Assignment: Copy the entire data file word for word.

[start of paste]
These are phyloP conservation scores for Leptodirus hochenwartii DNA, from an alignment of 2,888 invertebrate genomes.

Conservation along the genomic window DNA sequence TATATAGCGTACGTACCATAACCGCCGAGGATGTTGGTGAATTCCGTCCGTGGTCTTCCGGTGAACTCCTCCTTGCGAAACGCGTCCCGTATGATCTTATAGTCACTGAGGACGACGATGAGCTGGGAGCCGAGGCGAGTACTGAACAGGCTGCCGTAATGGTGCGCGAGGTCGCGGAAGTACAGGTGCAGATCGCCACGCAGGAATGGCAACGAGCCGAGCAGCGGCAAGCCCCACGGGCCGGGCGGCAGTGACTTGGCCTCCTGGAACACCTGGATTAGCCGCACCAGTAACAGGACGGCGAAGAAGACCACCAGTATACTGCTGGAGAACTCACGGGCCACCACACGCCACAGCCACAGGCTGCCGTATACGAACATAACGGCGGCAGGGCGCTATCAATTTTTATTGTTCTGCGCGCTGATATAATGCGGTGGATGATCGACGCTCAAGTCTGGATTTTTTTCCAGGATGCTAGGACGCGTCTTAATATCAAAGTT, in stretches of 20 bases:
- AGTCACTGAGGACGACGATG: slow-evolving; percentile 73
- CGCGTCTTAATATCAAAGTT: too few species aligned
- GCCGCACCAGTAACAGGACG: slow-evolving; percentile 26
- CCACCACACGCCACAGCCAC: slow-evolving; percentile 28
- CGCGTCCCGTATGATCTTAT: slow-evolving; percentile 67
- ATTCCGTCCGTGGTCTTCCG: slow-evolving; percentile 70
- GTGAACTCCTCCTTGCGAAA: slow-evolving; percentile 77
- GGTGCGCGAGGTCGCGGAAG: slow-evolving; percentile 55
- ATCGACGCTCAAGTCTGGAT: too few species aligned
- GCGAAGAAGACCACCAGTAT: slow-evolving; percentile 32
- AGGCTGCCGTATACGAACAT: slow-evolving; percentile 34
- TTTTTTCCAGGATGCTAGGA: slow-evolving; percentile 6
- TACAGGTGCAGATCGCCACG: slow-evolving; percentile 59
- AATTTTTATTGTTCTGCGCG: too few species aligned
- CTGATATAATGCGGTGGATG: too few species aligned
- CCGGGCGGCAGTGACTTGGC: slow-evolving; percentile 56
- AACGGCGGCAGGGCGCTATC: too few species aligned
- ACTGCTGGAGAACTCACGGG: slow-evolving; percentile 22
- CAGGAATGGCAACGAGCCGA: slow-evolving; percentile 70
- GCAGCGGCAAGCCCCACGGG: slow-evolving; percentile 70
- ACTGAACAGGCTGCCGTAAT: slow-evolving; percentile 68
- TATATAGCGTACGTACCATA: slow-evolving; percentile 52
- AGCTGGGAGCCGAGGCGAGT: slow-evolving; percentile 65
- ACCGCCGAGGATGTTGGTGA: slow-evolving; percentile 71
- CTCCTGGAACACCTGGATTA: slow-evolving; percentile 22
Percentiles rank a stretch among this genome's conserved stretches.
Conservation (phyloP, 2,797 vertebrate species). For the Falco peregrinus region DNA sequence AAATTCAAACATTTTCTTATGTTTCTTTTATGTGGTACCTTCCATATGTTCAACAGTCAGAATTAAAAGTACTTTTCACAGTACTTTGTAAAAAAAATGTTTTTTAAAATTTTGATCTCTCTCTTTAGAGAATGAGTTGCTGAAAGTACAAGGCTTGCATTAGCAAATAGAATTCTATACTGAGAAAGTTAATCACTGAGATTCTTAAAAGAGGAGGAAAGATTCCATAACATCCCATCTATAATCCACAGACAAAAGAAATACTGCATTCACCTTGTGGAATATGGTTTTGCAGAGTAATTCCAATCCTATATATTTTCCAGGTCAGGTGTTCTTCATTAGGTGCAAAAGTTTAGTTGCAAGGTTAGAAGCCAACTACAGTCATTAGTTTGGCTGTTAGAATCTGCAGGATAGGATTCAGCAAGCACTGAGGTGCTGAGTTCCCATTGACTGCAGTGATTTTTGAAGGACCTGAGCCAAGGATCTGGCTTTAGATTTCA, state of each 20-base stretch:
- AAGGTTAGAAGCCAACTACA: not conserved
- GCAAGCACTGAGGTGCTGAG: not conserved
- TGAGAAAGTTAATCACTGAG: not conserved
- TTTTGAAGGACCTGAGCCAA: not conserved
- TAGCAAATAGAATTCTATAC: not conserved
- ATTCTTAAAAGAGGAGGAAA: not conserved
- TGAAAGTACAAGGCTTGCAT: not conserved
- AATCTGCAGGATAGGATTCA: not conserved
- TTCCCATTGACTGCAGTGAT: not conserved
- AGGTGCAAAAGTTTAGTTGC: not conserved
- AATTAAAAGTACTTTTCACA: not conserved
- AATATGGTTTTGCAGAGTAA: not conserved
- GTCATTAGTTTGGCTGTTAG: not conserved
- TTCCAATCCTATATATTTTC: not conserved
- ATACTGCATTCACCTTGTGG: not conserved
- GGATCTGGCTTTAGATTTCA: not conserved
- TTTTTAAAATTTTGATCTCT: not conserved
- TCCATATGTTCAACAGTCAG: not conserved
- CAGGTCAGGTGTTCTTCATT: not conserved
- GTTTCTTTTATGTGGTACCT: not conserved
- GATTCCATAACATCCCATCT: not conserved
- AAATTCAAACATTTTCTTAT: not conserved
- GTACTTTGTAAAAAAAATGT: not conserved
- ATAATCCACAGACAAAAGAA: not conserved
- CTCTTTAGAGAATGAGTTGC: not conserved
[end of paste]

These are phyloP conservation scores for Leptodirus hochenwartii DNA, from an alignment of 2,888 invertebrate genomes.

Conservation along the genomic window DNA sequence TATATAGCGTACGTACCATAACCGCCGAGGATGTTGGTGAATTCCGTCCGTGGTCTTCCGGTGAACTCCTCCTTGCGAAACGCGTCCCGTATGATCTTATAGTCACTGAGGACGACGATGAGCTGGGAGCCGAGGCGAGTACTGAACAGGCTGCCGTAATGGTGCGCGAGGTCGCGGAAGTACAGGTGCAGATCGCCACGCAGGAATGGCAACGAGCCGAGCAGCGGCAAGCCCCACGGGCCGGGCGGCAGTGACTTGGCCTCCTGGAACACCTGGATTAGCCGCACCAGTAACAGGACGGCGAAGAAGACCACCAGTATACTGCTGGAGAACTCACGGGCCACCACACGCCACAGCCACAGGCTGCCGTATACGAACATAACGGCGGCAGGGCGCTATCAATTTTTATTGTTCTGCGCGCTGATATAATGCGGTGGATGATCGACGCTCAAGTCTGGATTTTTTTCCAGGATGCTAGGACGCGTCTTAATATCAAAGTT, in stretches of 20 bases:
- AGTCACTGAGGACGACGATG: slow-evolving; percentile 73
- CGCGTCTTAATATCAAAGTT: too few species aligned
- GCCGCACCAGTAACAGGACG: slow-evolving; percentile 26
- CCACCACACGCCACAGCCAC: slow-evolving; percentile 28
- CGCGTCCCGTATGATCTTAT: slow-evolving; percentile 67
- ATTCCGTCCGTGGTCTTCCG: slow-evolving; percentile 70
- GTGAACTCCTCCTTGCGAAA: slow-evolving; percentile 77
- GGTGCGCGAGGTCGCGGAAG: slow-evolving; percentile 55
- ATCGACGCTCAAGTCTGGAT: too few species aligned
- GCGAAGAAGACCACCAGTAT: slow-evolving; percentile 32
- AGGCTGCCGTATACGAACAT: slow-evolving; percentile 34
- TTTTTTCCAGGATGCTAGGA: slow-evolving; percentile 6
- TACAGGTGCAGATCGCCACG: slow-evolving; percentile 59
- AATTTTTATTGTTCTGCGCG: too few species aligned
- CTGATATAATGCGGTGGATG: too few species aligned
- CCGGGCGGCAGTGACTTGGC: slow-evolving; percentile 56
- AACGGCGGCAGGGCGCTATC: too few species aligned
- ACTGCTGGAGAACTCACGGG: slow-evolving; percentile 22
- CAGGAATGGCAACGAGCCGA: slow-evolving; percentile 70
- GCAGCGGCAAGCCCCACGGG: slow-evolving; percentile 70
- ACTGAACAGGCTGCCGTAAT: slow-evolving; percentile 68
- TATATAGCGTACGTACCATA: slow-evolving; percentile 52
- AGCTGGGAGCCGAGGCGAGT: slow-evolving; percentile 65
- ACCGCCGAGGATGTTGGTGA: slow-evolving; percentile 71
- CTCCTGGAACACCTGGATTA: slow-evolving; percentile 22
Percentiles rank a stretch among this genome's conserved stretches.
Conservation (phyloP, 2,797 vertebrate species). For the Falco peregrinus region DNA sequence AAATTCAAACATTTTCTTATGTTTCTTTTATGTGGTACCTTCCATATGTTCAACAGTCAGAATTAAAAGTACTTTTCACAGTACTTTGTAAAAAAAATGTTTTTTAAAATTTTGATCTCTCTCTTTAGAGAATGAGTTGCTGAAAGTACAAGGCTTGCATTAGCAAATAGAATTCTATACTGAGAAAGTTAATCACTGAGATTCTTAAAAGAGGAGGAAAGATTCCATAACATCCCATCTATAATCCACAGACAAAAGAAATACTGCATTCACCTTGTGGAATATGGTTTTGCAGAGTAATTCCAATCCTATATATTTTCCAGGTCAGGTGTTCTTCATTAGGTGCAAAAGTTTAGTTGCAAGGTTAGAAGCCAACTACAGTCATTAGTTTGGCTGTTAGAATCTGCAGGATAGGATTCAGCAAGCACTGAGGTGCTGAGTTCCCATTGACTGCAGTGATTTTTGAAGGACCTGAGCCAAGGATCTGGCTTTAGATTTCA, state of each 20-base stretch:
- AAGGTTAGAAGCCAACTACA: not conserved
- GCAAGCACTGAGGTGCTGAG: not conserved
- TGAGAAAGTTAATCACTGAG: not conserved
- TTTTGAAGGACCTGAGCCAA: not conserved
- TAGCAAATAGAATTCTATAC: not conserved
- ATTCTTAAAAGAGGAGGAAA: not conserved
- TGAAAGTACAAGGCTTGCAT: not conserved
- AATCTGCAGGATAGGATTCA: not conserved
- TTCCCATTGACTGCAGTGAT: not conserved
- AGGTGCAAAAGTTTAGTTGC: not conserved
- AATTAAAAGTACTTTTCACA: not conserved
- AATATGGTTTTGCAGAGTAA: not conserved
- GTCATTAGTTTGGCTGTTAG: not conserved
- TTCCAATCCTATATATTTTC: not conserved
- ATACTGCATTCACCTTGTGG: not conserved
- GGATCTGGCTTTAGATTTCA: not conserved
- TTTTTAAAATTTTGATCTCT: not conserved
- TCCATATGTTCAACAGTCAG: not conserved
- CAGGTCAGGTGTTCTTCATT: not conserved
- GTTTCTTTTATGTGGTACCT: not conserved
- GATTCCATAACATCCCATCT: not conserved
- AAATTCAAACATTTTCTTAT: not conserved
- GTACTTTGTAAAAAAAATGT: not conserved
- ATAATCCACAGACAAAAGAA: not conserved
- CTCTTTAGAGAATGAGTTGC: not conserved